Alternative Erin's Law bill gets first hearing

Juneau district hasn't yet talked implementation
Sen. Lesil McGuire, R-Anchorage, right, gives a impassioned presentation on SB 37 to the Senate Education Committee at the Capitol on Thursday. The bill, sometimes referred to as Erin's Law, is aimed a reducing sexual abuse and and increasing sexual assault awareness and prevention efforts in public schools. Lauren Rasmussen, a member of Sen. McGuire's staff, is seen at left.

A version of Erin’s Law that includes mandatory classes on dating violence prevention for teens had its first hearing Wednesday.

 

There are four Erin’s Law bills in the Legislature right now — two sponsored by Democrats and two by Republicans. The one heard Wednesday is sponsored by Sen. Lesil McGuire, R-Anchorage, and also includes an opt-out option for parents.

Erin’s Law is inspired by childhood sexual assault survivor Erin Merryn and is being adopted by states across the country. The bill would compel Alaska districts to implement age-appropriate curricula surrounding sexual abuse prevention.

Similar legislation came close to passing last session, and is one of few bills that have gotten a shoutout — twice — from Gov. Bill Walker, as recently as his Choose Respect speech last week.

Sen. Berta Gardner, D-Anchorage, is sponsoring the other Erin’s Law bill in the Senate. That bill has had two hearings.

Just like in those hearings, representatives of districts from across the state said the legislation is a good idea, but spoke out against another unfunded mandate in Thursday’s Senate Education committee hearing of McGuire’s bill. There’s no fiscal note on the bill, which means the cost of Erin’s Law curricula and teacher training falls on individual districts.

One person testifying asked that the Legislature put its money where its mouth is and not just pass this bill for a “feel-good moment.”

Juneau School District Teaching and Learning Director Ted Wilson said district administration has “not had any conversation” about implementation of Erin’s Law. Other Alaska school districts have adopted their own, local version of the law.

“After it didn’t pass (the Legislature) last year, with all the other things they gave us to think about, we just let that one sit until they decided they were going to do something with it,” Wilson said by phone Thursday.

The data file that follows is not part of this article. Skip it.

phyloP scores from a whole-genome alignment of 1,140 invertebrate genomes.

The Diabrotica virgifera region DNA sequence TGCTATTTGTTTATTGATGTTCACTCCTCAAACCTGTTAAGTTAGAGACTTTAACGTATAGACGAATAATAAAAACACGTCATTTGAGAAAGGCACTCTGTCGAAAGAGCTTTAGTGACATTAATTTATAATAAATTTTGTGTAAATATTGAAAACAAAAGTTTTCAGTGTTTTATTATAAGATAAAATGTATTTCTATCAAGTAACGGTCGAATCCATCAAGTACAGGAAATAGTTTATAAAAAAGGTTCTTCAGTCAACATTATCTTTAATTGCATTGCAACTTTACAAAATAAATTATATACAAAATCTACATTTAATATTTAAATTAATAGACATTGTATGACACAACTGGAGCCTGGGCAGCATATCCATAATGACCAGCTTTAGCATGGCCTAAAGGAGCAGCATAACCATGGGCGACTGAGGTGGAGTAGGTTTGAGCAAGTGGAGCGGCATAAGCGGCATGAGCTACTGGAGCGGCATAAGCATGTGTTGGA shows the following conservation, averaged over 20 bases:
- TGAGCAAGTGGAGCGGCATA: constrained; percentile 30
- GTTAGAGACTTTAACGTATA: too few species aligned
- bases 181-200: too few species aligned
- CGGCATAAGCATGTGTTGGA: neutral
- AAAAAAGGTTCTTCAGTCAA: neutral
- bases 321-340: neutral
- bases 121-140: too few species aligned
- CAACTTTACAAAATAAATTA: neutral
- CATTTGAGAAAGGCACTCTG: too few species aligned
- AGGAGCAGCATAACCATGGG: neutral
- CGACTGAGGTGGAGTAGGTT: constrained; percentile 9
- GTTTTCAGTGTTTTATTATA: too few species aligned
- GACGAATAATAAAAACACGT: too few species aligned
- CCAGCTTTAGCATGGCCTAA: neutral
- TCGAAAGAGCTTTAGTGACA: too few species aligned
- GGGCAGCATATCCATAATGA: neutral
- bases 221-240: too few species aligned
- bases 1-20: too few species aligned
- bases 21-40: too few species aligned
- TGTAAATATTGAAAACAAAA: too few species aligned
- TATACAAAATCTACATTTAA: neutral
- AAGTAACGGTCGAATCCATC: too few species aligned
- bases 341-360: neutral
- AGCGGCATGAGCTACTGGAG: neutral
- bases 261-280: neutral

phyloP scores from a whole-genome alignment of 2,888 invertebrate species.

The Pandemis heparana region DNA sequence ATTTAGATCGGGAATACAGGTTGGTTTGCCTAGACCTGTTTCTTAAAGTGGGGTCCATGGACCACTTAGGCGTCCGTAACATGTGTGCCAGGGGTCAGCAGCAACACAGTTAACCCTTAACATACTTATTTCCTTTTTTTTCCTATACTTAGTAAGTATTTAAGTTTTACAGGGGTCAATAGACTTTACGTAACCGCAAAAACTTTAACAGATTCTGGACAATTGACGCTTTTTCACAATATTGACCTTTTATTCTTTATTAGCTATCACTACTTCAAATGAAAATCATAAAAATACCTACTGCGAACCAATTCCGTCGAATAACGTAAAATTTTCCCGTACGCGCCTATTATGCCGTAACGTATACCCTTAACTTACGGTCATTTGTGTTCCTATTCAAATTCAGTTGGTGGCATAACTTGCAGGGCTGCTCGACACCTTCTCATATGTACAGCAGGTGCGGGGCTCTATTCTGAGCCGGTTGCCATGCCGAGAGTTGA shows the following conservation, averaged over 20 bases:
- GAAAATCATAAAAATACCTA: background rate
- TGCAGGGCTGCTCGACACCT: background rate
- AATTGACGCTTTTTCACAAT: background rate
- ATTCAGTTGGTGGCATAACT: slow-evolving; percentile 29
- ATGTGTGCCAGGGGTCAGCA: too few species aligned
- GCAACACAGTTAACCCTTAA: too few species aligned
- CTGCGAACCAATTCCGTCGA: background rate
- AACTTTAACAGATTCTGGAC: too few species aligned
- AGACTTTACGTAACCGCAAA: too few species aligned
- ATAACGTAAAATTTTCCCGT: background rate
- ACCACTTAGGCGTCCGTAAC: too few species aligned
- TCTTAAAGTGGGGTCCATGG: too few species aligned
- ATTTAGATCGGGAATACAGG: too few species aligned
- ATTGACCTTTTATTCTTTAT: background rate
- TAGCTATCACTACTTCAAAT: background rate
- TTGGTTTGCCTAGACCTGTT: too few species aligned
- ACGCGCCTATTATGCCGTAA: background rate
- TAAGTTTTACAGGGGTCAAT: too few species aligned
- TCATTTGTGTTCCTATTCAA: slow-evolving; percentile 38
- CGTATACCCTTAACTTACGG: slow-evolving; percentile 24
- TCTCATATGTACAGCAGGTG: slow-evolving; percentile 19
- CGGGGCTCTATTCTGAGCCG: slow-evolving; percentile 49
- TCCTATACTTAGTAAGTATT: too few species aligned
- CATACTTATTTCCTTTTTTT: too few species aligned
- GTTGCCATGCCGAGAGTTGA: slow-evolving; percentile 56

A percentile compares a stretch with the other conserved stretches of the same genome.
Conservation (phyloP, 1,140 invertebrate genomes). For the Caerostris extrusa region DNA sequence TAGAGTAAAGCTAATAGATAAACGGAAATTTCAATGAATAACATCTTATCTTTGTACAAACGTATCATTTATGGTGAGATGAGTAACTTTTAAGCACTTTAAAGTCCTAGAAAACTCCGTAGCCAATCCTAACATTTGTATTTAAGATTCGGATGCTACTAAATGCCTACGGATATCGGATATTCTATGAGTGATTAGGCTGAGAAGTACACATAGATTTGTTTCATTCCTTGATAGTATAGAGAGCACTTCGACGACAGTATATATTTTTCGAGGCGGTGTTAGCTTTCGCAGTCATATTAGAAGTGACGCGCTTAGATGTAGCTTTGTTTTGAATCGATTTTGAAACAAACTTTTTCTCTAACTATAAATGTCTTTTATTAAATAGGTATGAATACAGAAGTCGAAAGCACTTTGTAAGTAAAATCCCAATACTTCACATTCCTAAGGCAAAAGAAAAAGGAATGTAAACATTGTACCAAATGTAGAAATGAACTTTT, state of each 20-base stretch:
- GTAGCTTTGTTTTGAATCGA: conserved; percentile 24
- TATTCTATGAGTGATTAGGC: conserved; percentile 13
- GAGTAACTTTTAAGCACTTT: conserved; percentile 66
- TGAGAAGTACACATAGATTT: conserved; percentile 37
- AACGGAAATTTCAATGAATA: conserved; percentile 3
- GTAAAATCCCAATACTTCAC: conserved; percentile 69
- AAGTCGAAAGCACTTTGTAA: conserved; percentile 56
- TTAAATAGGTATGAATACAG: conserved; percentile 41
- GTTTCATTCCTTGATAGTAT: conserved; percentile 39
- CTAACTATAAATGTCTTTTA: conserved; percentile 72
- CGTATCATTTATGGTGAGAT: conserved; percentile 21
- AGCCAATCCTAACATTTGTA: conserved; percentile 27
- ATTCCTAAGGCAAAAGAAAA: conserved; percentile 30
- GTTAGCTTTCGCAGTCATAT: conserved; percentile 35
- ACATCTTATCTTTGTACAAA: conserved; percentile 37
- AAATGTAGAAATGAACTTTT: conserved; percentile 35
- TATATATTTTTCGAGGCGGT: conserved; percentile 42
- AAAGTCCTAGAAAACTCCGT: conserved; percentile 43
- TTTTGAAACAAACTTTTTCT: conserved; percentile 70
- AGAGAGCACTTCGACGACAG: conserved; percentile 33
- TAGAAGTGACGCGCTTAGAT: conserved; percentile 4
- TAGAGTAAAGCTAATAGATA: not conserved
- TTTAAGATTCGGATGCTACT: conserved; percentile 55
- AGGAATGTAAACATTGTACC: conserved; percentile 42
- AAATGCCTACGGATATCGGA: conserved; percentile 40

Last year, the Legislature mandated districts implement a teacher evaluation system, an option for students to test out of certain classes, and electronic state testing — directives that “didn’t come with a financial note, we’ll say that,” he said.

The district has had to pay teachers stipends to work in groups on the different projects, as well as some related teacher training, he said. 

In this budget climate — especially with the cut schools took Thursday in Senate Finance — Gardner said after Thursday’s hearing she doesn’t predict any Erin’s Law legislation will pass this session.

“I’m afraid coupled with the massive cuts that districts are looking at in their budget, all this stuff might be out of the question for districts,” she said.

Rep. Geran Tarr, D-Anchorage, a sponsor of one of the House’s Erin’s Law bills, has begun a countdown. She and the House minority released a statement this week alerting the Legislature that there’s only 20 days left to do what she thinks is the right thing.

Tarr pointed out that none of the Erin’s Law bills have advanced past their first committee assignments.

“Resolutions that don’t do anything in the real world sail through this Legislature, yet we can’t pass legislation to protect children from abusers,” she said in the statement. “Erin’s Law has been passed in 19 other states and Alaska should be 20th. We have 20 days left. It’s time.”

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